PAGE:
Duke University Press
  • Have you registered as a member of our site? Sign up today.

  • Cruel Optimism

    Author(s): Lauren Berlant
    Published: 2011
    Pages: 352
    Illustrations: 58 illustrations
  • Paperback: $24.95 - In Stock
    978-0-8223-5111-5
  • Cloth: $89.95 - In Stock
    978-0-8223-5097-2
  • Quantity
  • Add To Bag
  • Acknowledgments  vii
    Introduction. Affect in the Present  1
    1. Cruel Optimism  23
    2. Intuitionists: History and the Affective Event  51
    3. Slow Death (Obesity, Sovereignty, Lateral Agency)  95
    4. Two Girls, Fat and Thin  121
    5. Nearly Utopian, Nearly Normal: Post-Fordist Affect in La Promese and Rosetta  161
    6. After the Good Life, an Impasse: Time Out, Human Resources, and the Precrious Present  191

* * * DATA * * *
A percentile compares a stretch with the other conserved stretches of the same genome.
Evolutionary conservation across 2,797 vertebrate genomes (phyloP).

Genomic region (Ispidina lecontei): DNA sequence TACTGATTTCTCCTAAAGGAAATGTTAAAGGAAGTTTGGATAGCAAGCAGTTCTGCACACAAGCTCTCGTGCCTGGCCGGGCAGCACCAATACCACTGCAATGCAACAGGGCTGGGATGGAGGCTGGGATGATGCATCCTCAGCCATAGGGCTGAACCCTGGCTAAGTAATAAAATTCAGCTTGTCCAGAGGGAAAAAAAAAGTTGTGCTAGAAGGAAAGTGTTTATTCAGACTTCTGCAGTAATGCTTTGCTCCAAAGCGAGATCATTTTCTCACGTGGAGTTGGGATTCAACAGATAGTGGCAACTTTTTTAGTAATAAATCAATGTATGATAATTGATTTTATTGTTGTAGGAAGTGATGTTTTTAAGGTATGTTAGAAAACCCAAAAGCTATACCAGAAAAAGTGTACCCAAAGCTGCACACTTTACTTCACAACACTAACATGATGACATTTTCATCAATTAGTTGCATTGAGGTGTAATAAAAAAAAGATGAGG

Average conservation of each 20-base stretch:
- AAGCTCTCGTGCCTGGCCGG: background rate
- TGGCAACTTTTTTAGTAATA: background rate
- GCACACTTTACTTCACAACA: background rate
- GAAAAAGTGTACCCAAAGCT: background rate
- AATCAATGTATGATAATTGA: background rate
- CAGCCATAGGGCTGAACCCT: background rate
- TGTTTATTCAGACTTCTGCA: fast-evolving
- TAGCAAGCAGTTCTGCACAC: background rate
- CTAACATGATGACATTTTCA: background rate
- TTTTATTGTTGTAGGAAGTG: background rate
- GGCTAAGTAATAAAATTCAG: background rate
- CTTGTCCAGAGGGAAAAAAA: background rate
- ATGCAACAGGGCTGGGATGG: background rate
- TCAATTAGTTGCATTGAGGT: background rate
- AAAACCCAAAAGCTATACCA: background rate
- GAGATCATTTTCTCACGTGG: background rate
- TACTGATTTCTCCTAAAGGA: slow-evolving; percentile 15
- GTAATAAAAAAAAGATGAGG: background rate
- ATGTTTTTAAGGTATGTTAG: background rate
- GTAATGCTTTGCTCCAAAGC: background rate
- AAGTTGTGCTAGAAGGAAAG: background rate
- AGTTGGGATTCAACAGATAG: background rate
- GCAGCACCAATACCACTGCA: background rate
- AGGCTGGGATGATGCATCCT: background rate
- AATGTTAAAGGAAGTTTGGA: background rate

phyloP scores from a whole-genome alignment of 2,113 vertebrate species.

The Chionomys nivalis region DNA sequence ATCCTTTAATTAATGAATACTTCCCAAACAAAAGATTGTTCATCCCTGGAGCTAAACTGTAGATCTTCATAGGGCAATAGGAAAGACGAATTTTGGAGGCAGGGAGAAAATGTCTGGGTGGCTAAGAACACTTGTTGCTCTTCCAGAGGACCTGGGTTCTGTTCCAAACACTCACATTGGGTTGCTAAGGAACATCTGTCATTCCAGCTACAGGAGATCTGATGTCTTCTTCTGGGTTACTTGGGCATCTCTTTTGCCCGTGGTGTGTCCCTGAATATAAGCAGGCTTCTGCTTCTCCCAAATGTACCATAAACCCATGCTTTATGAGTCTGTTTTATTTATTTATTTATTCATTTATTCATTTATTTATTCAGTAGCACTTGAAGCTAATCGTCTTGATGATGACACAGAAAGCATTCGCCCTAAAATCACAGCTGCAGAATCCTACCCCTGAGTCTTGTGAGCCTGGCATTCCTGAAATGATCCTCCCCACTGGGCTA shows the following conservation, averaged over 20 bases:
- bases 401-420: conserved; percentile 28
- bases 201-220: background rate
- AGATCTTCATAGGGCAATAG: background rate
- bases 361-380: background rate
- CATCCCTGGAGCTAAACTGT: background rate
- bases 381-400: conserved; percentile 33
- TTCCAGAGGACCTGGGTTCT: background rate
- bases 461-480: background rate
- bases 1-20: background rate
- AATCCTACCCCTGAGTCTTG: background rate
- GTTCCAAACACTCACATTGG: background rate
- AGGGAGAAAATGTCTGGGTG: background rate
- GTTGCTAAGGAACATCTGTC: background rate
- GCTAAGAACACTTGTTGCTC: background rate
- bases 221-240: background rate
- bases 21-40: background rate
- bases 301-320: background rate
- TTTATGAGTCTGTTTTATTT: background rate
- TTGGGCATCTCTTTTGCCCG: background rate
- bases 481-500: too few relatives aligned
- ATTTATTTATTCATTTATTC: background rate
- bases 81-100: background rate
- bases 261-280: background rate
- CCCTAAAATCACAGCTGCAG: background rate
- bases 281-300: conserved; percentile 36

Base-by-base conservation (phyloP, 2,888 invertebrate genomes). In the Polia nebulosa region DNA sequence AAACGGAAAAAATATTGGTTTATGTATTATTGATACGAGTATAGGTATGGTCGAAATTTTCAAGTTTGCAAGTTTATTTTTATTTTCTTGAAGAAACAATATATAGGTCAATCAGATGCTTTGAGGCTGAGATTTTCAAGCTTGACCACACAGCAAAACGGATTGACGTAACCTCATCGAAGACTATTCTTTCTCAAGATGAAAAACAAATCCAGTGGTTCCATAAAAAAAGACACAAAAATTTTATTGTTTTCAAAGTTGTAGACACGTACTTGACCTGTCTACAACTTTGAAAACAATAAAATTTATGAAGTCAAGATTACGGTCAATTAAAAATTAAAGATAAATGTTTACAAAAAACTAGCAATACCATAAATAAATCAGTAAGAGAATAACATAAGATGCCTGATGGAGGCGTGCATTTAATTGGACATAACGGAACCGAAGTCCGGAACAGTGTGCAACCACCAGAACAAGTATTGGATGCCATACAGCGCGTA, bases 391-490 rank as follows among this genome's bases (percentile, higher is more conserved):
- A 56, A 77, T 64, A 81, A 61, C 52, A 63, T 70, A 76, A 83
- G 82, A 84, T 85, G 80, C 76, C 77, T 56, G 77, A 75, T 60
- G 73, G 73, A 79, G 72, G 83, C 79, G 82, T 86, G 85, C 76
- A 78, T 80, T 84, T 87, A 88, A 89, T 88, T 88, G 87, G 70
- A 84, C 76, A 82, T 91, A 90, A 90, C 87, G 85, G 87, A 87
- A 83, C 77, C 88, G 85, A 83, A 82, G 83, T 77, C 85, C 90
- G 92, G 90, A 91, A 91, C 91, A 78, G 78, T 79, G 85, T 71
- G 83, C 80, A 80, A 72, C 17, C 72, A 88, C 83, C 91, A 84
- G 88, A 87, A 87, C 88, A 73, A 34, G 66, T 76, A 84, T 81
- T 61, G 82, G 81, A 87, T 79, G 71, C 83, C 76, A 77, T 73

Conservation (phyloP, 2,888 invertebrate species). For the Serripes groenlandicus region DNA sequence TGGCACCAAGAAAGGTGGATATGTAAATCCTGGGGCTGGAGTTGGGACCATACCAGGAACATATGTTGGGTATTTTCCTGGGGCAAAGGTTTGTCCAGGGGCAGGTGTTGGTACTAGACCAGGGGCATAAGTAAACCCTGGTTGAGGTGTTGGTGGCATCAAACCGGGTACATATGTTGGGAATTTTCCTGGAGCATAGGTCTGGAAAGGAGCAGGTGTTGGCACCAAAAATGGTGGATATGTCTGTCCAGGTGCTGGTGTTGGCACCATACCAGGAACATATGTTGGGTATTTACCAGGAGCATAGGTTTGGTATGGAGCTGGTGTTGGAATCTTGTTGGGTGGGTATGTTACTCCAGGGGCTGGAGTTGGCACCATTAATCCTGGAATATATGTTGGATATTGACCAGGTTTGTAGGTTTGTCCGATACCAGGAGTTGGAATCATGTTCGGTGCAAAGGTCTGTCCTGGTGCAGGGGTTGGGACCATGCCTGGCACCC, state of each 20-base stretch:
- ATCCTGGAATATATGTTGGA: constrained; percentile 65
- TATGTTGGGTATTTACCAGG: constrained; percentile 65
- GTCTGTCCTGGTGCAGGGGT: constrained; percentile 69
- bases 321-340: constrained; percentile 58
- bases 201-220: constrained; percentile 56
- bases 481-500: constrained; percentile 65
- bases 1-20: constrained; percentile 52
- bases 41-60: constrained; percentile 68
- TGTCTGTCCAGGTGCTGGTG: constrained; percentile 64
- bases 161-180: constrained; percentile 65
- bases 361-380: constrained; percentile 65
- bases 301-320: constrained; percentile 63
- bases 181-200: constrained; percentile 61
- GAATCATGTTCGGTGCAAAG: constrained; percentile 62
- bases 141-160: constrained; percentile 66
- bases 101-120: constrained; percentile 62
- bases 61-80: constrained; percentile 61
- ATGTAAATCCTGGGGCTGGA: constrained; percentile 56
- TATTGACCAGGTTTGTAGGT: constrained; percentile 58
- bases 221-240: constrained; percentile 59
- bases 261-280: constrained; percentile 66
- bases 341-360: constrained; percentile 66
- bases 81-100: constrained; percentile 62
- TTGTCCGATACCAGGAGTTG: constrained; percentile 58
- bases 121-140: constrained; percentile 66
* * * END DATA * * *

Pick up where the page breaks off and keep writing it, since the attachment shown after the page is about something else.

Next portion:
7. On the Desire for the Political  223
    Note on the Cover Image: If Body: Riva and Zora in Middle Age  265
    Notes  269
    Bibliography  303
    Index  327
  • Winner, 2012 Rene Wellek Award, presented by the American Comparative Literature Association

  • “One of the most rewarding aspects of Berlant’s work and of Cruel Optimism in particular is the sheer transformative force within the field of the political that the analysis of chosen texts offers....Berlant is required reading that should somehow help ‘activist theorists and artists back to the question of what kind of form a gesture is, what kind of imminent expressivity it holds, and what kind of affective pedagogy might be effected by it’ (261) in the work of ‘having a life’ make sense.”—Alex Lockwood, Culture Machine